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That is a very generous time for 5 hits into 5" at 5 yards. A lot of LE would have higher qual scores if that is all it was. I'd say cut that down to 2.5 seconds and you might have a good drill.
Yes, it IS generous. It's a baseline, not a goal. If one cannot do it they should go back and work on fundamentals. If one can do it consistently the time constraints could be shorter, the circle smaller or target further away.

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Old September 23, 2023, 12:50 PM   #18
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I agree 100%. If you will look, I have said on this forum that the "draw" is over-emphasized and most of my classes, I start students off from the low ready. Then to SUL. The holster is merely a place to keep the handgun during those classes. Having been on the stand, and investigated a lot of SD shootings, the draw mattered in only a few.

I should have added more modifiers to my response. It's just too generous of a time to press anyone to improve. While the draw is hardly ever an issue in SD, heck, for most, they won't ever even use a firearms in SD their entire life. But practice should still be a thing.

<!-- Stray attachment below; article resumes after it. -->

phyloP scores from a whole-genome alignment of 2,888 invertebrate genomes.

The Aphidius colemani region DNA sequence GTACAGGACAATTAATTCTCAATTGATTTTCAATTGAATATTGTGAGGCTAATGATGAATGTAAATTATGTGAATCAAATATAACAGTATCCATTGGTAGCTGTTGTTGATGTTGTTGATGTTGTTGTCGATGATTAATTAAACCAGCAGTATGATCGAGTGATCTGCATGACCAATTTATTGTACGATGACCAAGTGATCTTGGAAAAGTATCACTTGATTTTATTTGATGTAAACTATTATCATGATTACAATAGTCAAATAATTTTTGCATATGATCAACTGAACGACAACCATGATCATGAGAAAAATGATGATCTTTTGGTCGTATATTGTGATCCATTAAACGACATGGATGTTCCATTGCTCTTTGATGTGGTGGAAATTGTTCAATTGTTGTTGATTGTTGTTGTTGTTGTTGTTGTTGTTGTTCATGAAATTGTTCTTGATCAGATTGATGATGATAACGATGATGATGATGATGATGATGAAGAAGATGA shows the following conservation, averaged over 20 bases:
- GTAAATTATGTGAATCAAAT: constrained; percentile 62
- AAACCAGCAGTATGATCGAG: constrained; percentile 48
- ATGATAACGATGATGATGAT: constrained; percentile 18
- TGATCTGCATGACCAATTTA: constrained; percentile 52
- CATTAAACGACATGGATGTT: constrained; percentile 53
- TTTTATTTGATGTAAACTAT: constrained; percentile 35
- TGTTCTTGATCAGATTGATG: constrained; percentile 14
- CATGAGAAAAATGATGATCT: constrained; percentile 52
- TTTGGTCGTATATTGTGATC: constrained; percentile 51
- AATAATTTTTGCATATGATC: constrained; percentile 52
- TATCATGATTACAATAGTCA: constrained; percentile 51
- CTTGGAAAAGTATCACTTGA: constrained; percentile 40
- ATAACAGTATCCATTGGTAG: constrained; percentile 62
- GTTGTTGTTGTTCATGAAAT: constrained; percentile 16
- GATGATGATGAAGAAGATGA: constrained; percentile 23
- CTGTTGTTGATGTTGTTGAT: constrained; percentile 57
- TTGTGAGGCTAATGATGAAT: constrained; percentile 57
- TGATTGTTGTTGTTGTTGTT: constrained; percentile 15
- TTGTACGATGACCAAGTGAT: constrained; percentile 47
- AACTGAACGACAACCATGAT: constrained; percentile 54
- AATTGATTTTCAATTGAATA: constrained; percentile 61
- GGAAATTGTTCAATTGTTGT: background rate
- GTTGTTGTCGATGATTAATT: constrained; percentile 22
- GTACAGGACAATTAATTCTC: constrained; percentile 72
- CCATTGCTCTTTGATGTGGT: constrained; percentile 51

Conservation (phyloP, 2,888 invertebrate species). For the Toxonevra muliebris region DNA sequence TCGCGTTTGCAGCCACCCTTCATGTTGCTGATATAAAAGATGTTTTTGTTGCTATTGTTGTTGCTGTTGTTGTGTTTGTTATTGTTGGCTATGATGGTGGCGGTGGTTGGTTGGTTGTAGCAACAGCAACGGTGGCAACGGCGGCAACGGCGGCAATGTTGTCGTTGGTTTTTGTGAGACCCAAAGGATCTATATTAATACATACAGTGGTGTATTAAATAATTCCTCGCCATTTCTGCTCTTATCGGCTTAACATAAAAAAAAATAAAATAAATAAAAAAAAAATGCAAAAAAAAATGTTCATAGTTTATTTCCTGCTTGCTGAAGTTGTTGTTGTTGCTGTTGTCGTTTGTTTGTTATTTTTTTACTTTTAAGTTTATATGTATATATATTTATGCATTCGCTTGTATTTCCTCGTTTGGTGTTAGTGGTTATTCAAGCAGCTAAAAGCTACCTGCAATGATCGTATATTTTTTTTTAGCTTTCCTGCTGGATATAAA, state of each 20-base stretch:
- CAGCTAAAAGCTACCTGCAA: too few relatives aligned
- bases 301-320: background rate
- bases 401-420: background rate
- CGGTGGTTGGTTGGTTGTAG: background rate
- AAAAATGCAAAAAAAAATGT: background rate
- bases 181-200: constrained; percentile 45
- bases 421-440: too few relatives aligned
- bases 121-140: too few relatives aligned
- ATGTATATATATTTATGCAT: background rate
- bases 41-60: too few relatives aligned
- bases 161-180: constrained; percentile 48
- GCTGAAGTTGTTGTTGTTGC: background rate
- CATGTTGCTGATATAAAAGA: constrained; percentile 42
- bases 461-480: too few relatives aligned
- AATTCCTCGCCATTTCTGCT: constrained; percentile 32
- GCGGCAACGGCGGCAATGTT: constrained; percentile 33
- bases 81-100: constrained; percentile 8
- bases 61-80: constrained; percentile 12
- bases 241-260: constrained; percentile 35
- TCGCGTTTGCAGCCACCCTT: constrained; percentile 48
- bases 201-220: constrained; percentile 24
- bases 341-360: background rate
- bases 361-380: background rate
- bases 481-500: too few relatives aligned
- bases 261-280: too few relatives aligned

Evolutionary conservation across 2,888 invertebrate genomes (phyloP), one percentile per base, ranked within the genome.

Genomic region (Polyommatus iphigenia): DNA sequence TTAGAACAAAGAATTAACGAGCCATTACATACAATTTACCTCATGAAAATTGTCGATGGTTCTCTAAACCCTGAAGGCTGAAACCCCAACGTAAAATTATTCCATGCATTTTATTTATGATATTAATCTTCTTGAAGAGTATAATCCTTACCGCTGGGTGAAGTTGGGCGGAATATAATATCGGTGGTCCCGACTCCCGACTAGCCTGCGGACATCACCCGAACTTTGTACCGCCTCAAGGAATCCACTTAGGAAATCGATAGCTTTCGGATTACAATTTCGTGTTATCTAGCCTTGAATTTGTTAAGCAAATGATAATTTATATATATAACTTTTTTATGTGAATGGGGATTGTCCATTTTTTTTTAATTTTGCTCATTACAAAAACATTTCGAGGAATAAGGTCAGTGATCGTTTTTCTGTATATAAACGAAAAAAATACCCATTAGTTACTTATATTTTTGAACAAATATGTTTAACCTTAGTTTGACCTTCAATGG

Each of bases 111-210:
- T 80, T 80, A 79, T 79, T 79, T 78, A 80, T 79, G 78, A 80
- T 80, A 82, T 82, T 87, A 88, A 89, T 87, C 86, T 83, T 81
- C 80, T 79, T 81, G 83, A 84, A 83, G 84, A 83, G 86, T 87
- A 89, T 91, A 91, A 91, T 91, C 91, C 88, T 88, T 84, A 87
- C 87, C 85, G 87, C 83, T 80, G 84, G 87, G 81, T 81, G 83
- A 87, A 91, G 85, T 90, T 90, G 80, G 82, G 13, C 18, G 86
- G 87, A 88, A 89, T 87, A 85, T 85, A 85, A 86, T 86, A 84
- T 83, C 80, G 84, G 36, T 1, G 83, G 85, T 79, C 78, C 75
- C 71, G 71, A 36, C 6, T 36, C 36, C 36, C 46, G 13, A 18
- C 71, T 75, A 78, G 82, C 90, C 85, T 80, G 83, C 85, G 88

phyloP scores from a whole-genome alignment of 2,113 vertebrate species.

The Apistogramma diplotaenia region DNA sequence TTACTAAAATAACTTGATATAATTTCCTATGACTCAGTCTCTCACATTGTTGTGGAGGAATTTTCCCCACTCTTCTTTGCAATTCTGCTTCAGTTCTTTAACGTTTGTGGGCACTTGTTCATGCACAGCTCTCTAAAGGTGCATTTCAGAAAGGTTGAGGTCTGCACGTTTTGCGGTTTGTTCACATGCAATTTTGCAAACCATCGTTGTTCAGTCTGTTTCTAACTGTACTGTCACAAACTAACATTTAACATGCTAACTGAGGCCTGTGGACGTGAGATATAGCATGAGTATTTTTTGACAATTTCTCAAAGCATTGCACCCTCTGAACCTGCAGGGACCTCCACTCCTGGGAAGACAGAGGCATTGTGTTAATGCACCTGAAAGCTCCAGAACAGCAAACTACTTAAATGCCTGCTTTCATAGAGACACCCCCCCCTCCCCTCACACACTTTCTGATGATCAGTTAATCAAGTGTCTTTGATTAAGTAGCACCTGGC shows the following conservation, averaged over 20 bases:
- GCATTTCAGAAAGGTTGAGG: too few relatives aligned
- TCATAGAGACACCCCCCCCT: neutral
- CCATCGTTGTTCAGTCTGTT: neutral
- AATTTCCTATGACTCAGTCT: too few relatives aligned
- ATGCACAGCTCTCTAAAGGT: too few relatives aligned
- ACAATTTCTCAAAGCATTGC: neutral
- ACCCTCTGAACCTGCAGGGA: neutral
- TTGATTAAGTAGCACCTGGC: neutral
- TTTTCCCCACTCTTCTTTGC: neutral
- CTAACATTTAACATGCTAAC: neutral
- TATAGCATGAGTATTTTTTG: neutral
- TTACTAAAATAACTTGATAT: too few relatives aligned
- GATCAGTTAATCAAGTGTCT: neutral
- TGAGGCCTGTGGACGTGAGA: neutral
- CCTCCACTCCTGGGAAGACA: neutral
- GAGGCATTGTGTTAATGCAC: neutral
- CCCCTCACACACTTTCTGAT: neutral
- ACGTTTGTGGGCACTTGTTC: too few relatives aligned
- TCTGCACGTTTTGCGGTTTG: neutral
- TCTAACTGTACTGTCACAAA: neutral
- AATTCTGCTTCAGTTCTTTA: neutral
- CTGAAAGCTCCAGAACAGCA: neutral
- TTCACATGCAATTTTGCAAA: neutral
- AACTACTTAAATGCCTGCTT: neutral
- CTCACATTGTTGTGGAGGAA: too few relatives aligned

I've not done a Bill Drill, in practice, ever, as I don't think it is a good drill to burn in. I do dot drills, scrambler drills and Mozambique's, mixed in with decision making targets (Numbers, Colors and Shapes) that are fired up by command, even with math at times. Most of my drills are getting off the X and I hardly ever run drills, or train students when movement is not a part of the exercise.

My Nephew is in the Academy right now. He was pretty rough, and par for the course, after a few sessions with me at the range, he has moved past most of the folks in his class as a result.

I think we’re of similar mind.

It’s good to hear the perspective of someone who has been in court proceedings for this, because I feel like the “shooting community” has a tendency to get disconnected from reality at times.

I agree that the time itself as presented originally wouldn’t push someone, but I wanted to add some understanding for people reading about how that time can break down and where the challenges can lie.

I think people can get religious about certain drills, and I brought up the Bill Drill as an example. I think the Bill Drill is okay if used as intended as a means to practice recoil control at speed while maintaining an accuracy standard. If you shoot it ad nauseum and build a “training scar” where you always fire 6 rounds when you shoot your firearm, then you can well see yourself in trouble where you are firing rounds without evaluating whether a threat has evolved.